AHA Guidelines for Advanced Cardiac Life Support (ACLS) now recommend the use of quantitative waveform capnography when intubating patients during CPR.
This practice enables health care providers to monitor the quality of resuscitation, optimize chest compressions and quickly and accurately identify ROSC (return of spontaneous circulation.)
Additionally, continuous waveform capnography, coupled with clinical assessment, is considered to be the most reliable technique for confirming and monitoring the proper placement of an ET tube.
But what, exactly, is this treatment method and why is it so important for you to know?
Let’s take a look.
What is Quantitative Waveform Capnography?
Quantitative waveform capnography involves the continuous, non-invasive measurement of end-tidal carbon dioxide / ETCO2, also known as PetCO2.
Capnography utilizes a sensor/sample chamber which is placed for the optimal evaluation of expired CO2.
The carbon dioxide that is inhaled and exhaled is then graphically displayed on the monitor as a waveform, along with its corresponding numerical measurement.
Used as an assessment tool while CPR is being performed, capnography can assist the ACLS provider in determining a variety of things, including a direct measurement of lung ventilation as well as indirect measurement of circulation and metabolism.
For instance, a drop in cardiac output (perfusion) will decrease the delivery of carbon dioxide to the lungs.
This, in turn, will cause a decrease in the ETCO2 (end-tidal CO2), something that will be visible on the waveform as well as through the numerical measurement.
Practical Applications of Quantitative Waveform Capnography
Two practical uses of quantitative waveform capnography in CPR are as follows:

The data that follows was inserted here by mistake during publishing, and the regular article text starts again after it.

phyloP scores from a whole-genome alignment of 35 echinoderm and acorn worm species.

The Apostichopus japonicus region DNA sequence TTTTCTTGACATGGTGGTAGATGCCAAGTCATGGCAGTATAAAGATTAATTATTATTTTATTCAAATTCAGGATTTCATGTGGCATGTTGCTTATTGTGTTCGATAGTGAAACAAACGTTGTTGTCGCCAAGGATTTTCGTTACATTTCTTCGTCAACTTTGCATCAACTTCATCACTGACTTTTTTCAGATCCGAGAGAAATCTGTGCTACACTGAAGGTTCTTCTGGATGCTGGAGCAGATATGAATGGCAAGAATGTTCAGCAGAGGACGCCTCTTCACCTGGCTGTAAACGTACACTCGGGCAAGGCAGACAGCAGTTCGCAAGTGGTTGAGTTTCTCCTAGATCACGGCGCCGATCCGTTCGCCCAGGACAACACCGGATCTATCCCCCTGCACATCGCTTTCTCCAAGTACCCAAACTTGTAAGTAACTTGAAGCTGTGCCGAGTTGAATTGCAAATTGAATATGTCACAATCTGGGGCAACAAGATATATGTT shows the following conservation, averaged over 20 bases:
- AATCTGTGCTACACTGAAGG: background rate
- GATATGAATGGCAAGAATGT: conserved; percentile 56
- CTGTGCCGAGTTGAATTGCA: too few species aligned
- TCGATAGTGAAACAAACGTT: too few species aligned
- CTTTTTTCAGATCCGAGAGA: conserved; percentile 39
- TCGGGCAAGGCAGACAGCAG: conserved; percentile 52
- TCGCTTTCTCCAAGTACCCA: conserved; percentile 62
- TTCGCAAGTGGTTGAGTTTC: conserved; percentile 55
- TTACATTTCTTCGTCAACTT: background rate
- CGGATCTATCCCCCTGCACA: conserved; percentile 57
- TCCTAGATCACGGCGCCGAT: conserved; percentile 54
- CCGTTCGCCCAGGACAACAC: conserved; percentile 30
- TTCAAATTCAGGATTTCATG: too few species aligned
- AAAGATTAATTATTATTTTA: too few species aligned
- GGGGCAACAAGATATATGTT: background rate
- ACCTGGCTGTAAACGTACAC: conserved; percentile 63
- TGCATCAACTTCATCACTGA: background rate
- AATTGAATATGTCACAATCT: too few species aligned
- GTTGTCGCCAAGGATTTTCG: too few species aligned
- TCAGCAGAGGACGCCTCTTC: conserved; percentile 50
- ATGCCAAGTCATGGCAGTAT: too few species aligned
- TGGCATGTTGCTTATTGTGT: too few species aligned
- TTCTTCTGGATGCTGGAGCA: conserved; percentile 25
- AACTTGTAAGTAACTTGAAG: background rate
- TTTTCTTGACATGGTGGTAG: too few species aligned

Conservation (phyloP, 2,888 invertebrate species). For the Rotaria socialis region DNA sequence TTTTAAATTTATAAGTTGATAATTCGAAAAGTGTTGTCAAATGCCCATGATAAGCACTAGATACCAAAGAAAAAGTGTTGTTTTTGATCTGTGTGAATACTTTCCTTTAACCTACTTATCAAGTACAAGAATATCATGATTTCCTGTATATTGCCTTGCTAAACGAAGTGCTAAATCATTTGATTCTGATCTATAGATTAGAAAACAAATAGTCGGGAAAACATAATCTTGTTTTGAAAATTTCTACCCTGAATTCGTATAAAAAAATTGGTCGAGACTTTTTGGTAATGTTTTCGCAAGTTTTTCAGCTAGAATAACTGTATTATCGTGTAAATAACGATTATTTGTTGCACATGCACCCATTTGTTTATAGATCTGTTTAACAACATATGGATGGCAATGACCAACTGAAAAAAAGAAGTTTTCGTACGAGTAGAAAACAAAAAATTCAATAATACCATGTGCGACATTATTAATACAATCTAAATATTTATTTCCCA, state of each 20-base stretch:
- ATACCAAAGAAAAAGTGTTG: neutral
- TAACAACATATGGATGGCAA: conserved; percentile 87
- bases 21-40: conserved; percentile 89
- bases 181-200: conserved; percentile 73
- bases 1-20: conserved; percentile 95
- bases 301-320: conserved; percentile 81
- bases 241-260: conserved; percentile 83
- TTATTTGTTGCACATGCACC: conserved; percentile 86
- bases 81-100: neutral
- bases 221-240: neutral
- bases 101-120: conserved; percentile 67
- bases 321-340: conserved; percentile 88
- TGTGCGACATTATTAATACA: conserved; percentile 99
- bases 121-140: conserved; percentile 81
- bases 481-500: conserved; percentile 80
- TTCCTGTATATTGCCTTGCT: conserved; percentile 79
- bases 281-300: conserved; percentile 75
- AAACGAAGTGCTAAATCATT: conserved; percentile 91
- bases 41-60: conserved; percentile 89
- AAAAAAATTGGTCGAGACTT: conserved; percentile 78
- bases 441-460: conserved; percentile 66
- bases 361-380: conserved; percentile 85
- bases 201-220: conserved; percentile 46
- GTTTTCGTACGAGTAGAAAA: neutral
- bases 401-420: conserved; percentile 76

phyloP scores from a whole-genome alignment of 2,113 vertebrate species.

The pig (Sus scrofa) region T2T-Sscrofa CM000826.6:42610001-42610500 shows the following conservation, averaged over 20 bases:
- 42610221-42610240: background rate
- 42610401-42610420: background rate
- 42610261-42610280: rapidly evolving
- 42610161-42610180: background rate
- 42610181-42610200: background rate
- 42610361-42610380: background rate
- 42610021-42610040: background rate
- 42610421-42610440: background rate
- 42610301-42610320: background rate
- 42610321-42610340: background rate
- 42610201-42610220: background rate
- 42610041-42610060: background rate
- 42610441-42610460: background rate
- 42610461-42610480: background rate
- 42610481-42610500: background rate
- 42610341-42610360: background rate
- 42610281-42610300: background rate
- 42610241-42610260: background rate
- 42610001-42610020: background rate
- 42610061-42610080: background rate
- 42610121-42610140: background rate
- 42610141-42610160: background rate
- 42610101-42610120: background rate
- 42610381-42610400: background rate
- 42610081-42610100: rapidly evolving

1. Evaluation of the effectiveness of chest compressions
2. Identification of ROSC (return of spontaneous circulation)
Assessing the effectiveness of chest compressions during CPR can be accomplished through the measurement of ETCO2 value.
For instance, a low ETCO2 value (< 10 mmHg) during CPR on a patient who is intubated would indicate that the quality of chest compressions being performed needs to be improved.
High quality chest compressions are represented by a value of at least 10-20 mmHg.
When ROSC occurs, ETCO2 will increase significantly (35-45 mmHg.) This increase represents a dramatic improvement in blood flow.
Subsequently, more CO2 is being pushed into the lungs by the improved circulation.
For patients in cardiac arrest who are intubated, quantitative waveform capnography is now considered the preferred method for monitoring the quality of chest compressions and determining when the patient has achieved ROSC.
Quantitative waveform capnography is one of the many critical topics covered in online ACLS certification coursework.
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